Atmospheric cloud-radiative heating in CMIP6 and observations, and its response to surface warming
Abstract. Cloud-radiation-interactions are key to Earth's climate and its susceptibility to change. While their impact on Earth's energy budget have been studied in great detail, their effect on atmospheric temperatures have received little attention, despite its importance for the planetary circulation of the atmosphere and hence for regional climate and weather. Here, we present the first systematic assessment of cloud-radiative heating within the atmosphere in 20 CMIP6 models, providing the most comprehensive assessment ever generated and comparing the model simulations to satellite-based estimates of cloud-radiative heating. Our analysis highlights model differences in cloud-radiative heating in both the lower and upper troposphere, as well as uncertainties related to cloud ice processes. Not surprisingly, the response of cloud-radiative heating to surface warming is also uncertain across models. Yet, in the upper troposphere the response is very well predicted by an upward shift of the present-day heating, which we show results from the fact that cloud-radiative heating in the upper troposphere is a function of air temperature and thus decoupled from surface temperature. Our results have three important implications for upper-tropospheric cloud-radiative heating: they establish a new null hypothesis for its response to warming, offer a physics-based prediction of its response to warming based on present-day observations, and emphasize the need for improving its representation in simulations of the present-day climate, possibly by combining the benefits of upcoming km-scale models and satellite observations.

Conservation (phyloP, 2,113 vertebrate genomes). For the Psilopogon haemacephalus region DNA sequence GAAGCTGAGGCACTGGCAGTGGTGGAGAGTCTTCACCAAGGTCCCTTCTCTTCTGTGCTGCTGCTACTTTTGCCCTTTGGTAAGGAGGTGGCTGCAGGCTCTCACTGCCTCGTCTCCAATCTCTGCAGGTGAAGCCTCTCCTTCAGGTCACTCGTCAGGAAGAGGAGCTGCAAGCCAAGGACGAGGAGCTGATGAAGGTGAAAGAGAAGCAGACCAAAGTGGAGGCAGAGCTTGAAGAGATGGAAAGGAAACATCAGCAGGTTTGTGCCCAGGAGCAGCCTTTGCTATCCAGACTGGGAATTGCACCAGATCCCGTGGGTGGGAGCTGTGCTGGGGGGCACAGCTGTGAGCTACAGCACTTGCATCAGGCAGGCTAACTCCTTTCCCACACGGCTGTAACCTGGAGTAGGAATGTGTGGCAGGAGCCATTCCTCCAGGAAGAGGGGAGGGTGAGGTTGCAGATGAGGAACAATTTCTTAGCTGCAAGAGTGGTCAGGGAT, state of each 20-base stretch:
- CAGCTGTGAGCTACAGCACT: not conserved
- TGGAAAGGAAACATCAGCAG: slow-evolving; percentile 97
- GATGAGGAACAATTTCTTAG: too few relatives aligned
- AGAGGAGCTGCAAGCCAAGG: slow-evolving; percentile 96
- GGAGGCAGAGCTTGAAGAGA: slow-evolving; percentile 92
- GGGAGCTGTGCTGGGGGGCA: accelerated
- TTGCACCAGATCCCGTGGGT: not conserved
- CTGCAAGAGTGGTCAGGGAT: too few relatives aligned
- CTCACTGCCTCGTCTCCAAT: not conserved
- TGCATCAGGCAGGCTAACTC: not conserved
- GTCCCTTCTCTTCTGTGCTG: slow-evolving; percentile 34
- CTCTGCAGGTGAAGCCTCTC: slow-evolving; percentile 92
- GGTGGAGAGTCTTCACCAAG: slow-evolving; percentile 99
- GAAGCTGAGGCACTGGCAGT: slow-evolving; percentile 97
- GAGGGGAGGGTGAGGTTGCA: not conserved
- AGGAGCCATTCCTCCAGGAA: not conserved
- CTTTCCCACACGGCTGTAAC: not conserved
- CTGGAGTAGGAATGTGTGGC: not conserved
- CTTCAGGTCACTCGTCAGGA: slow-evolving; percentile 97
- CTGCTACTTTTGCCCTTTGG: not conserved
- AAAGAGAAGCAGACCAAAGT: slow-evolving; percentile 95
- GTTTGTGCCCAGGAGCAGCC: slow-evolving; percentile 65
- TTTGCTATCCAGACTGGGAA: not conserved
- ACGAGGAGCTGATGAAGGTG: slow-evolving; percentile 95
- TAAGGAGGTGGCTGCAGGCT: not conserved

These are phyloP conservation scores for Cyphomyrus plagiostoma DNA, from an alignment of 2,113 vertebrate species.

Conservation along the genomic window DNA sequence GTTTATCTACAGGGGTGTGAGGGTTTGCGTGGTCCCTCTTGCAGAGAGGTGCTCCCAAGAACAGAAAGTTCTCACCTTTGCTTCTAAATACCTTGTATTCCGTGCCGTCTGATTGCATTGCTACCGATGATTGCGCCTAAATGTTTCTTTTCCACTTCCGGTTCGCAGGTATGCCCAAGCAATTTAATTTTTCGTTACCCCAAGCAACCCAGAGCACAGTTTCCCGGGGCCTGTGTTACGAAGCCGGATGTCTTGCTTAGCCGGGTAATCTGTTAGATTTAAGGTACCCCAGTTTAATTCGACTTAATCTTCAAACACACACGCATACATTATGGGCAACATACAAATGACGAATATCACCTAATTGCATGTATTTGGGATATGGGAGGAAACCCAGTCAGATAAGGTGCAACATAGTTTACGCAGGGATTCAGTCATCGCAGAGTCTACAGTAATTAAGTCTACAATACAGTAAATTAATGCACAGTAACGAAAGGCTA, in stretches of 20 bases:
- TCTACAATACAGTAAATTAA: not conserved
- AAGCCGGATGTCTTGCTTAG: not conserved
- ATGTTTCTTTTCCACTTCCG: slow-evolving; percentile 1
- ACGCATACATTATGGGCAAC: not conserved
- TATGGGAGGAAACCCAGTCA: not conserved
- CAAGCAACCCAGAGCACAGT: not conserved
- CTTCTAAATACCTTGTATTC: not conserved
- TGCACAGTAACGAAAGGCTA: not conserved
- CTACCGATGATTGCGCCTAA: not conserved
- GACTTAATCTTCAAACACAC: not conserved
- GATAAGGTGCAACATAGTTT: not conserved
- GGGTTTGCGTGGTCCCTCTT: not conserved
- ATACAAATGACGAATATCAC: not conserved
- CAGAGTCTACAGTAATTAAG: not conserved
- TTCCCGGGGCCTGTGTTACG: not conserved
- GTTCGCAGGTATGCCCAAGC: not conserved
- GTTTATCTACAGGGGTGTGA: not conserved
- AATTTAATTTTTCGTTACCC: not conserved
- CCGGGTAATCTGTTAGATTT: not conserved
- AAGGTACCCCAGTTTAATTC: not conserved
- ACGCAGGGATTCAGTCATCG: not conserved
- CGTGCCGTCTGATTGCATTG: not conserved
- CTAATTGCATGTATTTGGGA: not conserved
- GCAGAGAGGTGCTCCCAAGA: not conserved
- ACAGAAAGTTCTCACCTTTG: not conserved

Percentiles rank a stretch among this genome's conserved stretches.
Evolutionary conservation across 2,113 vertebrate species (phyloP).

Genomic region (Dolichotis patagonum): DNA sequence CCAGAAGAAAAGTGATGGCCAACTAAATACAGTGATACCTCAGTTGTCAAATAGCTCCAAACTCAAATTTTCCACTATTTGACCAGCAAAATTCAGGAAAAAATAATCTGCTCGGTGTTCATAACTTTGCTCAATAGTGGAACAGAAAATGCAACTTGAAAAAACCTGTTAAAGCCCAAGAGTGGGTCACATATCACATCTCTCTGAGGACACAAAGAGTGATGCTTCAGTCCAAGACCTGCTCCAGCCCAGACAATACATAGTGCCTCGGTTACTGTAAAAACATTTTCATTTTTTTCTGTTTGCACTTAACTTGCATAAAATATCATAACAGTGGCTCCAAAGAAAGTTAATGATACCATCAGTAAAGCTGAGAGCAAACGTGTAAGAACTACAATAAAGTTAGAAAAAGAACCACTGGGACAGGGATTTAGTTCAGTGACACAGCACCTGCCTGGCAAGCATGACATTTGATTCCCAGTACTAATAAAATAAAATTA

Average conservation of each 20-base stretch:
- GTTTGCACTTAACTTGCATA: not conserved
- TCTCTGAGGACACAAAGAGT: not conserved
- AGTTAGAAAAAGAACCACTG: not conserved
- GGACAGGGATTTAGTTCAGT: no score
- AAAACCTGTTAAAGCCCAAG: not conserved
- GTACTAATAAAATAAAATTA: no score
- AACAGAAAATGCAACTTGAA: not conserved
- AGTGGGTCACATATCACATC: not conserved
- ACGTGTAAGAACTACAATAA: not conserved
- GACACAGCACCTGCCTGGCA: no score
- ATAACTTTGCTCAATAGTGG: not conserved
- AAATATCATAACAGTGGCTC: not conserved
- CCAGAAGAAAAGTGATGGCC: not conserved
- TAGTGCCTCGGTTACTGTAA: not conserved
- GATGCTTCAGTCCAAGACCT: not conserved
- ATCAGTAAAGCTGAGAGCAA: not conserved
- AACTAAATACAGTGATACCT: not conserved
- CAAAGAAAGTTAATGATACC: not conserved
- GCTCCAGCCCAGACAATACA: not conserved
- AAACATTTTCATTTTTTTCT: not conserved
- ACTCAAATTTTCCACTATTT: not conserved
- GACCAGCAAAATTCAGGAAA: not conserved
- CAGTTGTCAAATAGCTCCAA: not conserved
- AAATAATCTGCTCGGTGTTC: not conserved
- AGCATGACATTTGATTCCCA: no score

Status: open (until 06 Mar 2024)
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